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The vast majority of American historical monuments were constructed between about 1880 and 1930 or so. This means that most of them in some way reflect white supremacy, truly a bipartisan and national belief in these years. We’ve paid a ton of attention to dismantling Civil War monuments in recent years and this is great. […]
On July 6, 1968, the first Chicago bus drivers’ wildcat strike of that summer ended, a key moment to discuss the relationship between Black Power, the workplace, and racial issues within union locals in the late 1960s. There’s no way around that the fact that the American labor movement was extremely undemocratic by 1968. That […]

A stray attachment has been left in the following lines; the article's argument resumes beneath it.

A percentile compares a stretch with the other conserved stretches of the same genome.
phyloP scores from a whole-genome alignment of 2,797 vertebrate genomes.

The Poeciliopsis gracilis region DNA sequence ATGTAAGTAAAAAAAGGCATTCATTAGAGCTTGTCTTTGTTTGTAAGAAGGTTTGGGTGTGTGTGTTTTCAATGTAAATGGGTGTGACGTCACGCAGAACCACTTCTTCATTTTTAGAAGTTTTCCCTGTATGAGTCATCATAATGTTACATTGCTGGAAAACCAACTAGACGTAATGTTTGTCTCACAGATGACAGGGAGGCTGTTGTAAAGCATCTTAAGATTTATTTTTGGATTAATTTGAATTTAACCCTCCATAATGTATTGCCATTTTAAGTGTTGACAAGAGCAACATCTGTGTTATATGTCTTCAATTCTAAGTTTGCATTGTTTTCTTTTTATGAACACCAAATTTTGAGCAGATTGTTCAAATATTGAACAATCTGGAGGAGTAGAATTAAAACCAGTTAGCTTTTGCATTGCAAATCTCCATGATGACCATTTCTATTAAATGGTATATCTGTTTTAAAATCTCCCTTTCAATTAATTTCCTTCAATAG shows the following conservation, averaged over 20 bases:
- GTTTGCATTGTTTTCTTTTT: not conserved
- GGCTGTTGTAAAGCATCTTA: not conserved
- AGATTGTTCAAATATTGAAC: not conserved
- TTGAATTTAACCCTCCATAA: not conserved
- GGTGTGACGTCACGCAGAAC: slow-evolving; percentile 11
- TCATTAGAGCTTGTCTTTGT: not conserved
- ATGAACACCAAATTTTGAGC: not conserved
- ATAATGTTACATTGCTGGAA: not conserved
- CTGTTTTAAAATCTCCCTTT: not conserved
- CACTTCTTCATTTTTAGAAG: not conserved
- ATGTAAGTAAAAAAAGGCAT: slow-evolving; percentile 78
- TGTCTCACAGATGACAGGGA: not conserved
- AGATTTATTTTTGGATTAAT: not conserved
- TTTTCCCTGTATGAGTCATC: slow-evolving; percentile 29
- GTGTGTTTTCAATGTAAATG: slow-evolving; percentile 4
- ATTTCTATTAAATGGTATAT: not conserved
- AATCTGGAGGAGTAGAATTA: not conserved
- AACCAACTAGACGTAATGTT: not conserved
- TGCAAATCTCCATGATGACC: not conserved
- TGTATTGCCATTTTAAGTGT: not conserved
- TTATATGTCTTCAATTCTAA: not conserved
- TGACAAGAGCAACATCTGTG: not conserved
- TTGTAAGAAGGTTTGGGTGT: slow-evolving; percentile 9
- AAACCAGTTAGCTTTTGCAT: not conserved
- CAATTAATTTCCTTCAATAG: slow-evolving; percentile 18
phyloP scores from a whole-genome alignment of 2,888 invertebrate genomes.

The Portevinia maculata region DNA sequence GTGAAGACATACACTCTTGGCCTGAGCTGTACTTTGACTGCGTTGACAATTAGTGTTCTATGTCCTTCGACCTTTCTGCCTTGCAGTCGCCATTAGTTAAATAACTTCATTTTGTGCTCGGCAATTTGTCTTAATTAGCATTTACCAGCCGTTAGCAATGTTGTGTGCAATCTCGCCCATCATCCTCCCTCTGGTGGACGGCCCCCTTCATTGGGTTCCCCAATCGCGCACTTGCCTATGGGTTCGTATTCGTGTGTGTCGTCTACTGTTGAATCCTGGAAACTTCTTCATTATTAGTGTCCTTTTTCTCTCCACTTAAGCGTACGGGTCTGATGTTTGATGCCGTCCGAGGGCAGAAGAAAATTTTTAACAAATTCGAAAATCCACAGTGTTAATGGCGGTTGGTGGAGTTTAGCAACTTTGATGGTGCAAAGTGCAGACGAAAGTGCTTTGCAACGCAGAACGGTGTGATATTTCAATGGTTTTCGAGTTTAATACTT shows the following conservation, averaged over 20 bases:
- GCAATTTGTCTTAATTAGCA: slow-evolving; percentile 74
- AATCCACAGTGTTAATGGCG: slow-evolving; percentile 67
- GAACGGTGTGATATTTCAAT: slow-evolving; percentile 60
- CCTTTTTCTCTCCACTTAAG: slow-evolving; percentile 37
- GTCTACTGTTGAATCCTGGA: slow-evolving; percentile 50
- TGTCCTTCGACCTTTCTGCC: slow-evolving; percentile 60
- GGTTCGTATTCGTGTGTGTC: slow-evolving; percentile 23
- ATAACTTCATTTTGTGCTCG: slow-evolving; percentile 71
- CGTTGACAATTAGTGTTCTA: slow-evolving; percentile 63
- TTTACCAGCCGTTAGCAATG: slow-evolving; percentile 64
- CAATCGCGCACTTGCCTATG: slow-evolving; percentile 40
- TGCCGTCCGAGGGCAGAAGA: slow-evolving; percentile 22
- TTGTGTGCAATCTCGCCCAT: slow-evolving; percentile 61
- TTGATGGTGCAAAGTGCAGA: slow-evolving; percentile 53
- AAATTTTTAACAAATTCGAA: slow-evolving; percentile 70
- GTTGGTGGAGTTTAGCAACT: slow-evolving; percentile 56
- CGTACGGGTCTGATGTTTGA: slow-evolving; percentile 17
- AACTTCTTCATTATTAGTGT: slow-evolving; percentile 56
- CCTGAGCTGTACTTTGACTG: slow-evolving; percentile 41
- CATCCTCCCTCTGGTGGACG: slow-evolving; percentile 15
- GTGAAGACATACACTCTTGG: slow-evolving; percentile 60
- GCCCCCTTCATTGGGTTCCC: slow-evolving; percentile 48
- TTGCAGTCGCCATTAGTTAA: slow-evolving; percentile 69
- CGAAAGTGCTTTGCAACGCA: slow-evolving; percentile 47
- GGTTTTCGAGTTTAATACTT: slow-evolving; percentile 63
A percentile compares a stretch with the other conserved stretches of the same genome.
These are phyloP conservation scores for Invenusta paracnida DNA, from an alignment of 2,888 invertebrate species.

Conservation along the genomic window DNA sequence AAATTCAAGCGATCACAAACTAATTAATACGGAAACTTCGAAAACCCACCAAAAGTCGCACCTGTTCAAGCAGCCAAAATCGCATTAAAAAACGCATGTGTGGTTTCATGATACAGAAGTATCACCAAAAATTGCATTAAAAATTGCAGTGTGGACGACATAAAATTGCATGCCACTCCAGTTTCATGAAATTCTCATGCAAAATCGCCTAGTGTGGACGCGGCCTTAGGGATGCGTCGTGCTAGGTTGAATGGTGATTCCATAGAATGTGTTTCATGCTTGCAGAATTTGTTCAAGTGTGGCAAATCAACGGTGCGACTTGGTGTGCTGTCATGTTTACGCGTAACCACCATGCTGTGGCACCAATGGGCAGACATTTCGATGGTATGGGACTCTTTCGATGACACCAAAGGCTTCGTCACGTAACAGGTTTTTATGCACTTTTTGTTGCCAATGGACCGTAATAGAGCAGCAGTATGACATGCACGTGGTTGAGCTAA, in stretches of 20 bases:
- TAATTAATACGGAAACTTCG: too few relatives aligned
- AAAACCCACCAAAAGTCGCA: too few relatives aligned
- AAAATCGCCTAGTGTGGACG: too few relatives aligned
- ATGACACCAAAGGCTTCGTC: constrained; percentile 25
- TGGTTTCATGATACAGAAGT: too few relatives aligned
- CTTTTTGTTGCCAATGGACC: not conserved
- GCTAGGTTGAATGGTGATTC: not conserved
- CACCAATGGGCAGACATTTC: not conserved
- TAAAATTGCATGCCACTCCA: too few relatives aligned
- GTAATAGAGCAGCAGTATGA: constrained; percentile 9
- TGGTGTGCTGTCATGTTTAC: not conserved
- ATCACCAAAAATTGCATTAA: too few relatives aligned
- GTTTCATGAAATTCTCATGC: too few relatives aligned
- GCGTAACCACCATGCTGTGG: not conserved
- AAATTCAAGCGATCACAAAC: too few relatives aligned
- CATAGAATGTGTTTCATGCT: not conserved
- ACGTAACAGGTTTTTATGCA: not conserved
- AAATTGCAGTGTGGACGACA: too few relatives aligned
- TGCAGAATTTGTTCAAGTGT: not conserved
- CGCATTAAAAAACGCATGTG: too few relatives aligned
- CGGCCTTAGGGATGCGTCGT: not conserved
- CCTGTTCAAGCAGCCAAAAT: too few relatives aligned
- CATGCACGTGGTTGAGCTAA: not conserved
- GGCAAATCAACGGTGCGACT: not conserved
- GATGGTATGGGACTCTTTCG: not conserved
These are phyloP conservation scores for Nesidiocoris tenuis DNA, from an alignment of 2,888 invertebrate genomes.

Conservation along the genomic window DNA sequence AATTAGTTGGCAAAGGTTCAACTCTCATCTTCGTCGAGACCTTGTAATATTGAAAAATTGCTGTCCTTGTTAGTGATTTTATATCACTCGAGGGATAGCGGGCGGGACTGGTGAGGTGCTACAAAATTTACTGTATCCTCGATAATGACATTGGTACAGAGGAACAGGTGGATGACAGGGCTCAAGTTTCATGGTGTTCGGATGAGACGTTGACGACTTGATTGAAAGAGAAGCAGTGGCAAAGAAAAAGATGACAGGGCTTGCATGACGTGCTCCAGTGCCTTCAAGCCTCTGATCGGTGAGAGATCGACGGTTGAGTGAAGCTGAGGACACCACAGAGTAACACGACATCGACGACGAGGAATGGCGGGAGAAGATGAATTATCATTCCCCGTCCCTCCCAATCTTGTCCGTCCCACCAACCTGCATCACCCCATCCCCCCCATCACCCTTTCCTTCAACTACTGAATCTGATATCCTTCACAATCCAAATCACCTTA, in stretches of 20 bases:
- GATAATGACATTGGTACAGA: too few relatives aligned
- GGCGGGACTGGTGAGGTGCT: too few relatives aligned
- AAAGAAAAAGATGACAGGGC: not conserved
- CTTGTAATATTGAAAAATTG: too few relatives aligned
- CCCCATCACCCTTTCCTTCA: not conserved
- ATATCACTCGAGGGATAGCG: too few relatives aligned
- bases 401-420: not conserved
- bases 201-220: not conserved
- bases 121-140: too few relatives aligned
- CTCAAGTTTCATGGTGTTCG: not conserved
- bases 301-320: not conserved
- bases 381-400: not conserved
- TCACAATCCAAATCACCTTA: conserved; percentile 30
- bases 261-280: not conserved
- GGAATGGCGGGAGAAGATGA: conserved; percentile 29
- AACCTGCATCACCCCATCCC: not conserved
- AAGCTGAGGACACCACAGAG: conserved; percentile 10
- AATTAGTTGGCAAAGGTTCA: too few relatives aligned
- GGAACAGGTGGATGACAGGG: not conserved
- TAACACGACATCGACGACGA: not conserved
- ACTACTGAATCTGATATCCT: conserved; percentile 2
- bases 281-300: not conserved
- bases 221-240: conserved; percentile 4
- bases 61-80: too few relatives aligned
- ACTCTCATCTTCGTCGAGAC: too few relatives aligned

This is the grave of Daniel Burnham. Born in 1846 in Henderson, New York to a Swedenborgian family, as a young man he failed to get into either Harvard or Yale and also failed at an initial attempt to enter politics. Instead, he became an architectural draftsman in Chicago, where the family had moved around […]
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